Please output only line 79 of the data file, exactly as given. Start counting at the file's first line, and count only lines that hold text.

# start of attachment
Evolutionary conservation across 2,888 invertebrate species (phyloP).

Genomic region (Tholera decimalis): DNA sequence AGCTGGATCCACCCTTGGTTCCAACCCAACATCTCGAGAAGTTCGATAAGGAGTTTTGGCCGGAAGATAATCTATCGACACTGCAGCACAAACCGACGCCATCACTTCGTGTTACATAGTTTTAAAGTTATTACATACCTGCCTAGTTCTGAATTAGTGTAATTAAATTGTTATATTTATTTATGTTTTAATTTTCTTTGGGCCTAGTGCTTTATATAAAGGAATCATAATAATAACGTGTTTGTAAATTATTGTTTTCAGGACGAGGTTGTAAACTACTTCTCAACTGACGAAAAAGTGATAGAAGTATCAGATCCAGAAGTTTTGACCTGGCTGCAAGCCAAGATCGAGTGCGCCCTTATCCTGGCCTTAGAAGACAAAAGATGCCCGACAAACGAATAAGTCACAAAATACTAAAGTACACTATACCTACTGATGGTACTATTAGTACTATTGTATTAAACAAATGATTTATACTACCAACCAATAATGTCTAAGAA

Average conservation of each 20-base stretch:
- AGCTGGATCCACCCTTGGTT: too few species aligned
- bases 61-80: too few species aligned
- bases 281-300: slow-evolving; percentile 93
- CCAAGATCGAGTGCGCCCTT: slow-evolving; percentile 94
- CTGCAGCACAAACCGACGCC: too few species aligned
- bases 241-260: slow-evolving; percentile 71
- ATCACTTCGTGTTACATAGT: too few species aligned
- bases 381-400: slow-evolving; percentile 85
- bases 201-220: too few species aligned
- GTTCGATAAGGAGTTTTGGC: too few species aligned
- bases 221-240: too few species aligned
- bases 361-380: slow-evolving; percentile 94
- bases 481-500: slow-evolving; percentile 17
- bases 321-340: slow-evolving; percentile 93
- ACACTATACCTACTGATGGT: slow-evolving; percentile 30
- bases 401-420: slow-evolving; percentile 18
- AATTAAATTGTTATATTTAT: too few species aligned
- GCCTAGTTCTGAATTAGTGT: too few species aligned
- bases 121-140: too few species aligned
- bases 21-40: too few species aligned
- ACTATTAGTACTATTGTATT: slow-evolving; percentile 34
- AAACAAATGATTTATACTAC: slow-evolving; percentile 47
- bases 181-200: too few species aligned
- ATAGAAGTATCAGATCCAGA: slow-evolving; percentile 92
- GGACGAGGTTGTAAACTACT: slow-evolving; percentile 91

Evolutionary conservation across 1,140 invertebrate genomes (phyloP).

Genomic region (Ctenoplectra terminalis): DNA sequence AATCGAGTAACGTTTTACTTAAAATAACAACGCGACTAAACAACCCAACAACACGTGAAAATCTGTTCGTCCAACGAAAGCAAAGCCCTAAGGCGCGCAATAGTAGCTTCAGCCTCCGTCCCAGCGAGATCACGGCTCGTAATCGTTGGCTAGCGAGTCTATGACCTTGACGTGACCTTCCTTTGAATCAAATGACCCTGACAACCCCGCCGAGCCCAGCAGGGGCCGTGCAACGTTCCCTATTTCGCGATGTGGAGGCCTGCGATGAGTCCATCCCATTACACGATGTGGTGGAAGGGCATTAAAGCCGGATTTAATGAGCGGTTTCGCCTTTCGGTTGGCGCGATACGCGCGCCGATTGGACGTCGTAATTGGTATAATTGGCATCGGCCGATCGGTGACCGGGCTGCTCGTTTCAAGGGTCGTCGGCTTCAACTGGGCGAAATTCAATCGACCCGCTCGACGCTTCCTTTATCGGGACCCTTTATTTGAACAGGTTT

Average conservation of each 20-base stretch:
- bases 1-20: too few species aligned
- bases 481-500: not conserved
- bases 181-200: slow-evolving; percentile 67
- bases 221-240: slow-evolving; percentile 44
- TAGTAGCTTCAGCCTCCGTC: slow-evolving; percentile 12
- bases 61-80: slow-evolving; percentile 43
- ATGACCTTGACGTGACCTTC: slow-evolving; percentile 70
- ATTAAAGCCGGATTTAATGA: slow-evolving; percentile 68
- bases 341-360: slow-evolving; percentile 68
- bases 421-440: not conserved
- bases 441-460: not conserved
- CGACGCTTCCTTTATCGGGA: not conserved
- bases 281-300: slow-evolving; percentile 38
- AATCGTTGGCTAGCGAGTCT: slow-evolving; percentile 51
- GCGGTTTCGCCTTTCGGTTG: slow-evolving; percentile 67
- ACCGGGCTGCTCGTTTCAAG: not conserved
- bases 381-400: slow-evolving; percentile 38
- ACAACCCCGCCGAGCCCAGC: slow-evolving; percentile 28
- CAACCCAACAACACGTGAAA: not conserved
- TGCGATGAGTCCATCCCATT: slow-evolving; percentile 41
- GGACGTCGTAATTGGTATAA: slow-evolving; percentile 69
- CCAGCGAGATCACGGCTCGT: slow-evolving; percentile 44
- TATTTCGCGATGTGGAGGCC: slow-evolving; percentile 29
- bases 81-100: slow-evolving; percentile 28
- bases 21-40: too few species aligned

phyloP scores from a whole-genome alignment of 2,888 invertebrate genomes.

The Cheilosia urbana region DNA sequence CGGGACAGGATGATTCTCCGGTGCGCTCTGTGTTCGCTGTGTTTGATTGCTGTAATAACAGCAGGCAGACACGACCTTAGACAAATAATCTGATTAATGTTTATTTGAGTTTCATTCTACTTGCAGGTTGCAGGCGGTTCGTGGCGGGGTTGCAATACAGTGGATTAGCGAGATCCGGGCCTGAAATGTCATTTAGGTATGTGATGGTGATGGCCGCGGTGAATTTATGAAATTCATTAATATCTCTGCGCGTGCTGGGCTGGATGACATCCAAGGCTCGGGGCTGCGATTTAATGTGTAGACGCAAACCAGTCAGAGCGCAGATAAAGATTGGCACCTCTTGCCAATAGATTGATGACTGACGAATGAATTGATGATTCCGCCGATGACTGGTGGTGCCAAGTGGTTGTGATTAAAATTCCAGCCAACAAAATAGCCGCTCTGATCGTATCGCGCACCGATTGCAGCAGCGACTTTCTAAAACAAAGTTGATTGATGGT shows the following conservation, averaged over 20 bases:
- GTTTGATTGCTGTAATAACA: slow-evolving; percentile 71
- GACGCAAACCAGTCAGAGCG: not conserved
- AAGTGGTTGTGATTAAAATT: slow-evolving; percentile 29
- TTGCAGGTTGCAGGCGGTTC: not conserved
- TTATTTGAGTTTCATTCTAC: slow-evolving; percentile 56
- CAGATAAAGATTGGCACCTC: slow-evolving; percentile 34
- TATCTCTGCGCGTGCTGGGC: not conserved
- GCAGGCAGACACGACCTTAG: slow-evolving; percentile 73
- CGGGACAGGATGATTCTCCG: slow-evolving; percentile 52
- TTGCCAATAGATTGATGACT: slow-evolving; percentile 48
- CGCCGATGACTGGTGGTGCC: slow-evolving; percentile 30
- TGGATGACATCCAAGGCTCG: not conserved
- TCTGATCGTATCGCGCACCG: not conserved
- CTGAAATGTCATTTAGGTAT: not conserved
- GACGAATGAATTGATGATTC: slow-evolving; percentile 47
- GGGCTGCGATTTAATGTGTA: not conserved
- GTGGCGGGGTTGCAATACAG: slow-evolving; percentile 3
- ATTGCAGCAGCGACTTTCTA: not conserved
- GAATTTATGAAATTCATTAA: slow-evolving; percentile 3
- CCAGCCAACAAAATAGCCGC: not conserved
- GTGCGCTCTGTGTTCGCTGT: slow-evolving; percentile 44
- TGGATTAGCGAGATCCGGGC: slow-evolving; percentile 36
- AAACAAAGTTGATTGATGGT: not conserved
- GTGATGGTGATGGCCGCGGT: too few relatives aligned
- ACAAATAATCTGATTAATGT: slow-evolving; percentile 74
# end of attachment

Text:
- GTGCGCTCTGTGTTCGCTGT: slow-evolving; percentile 44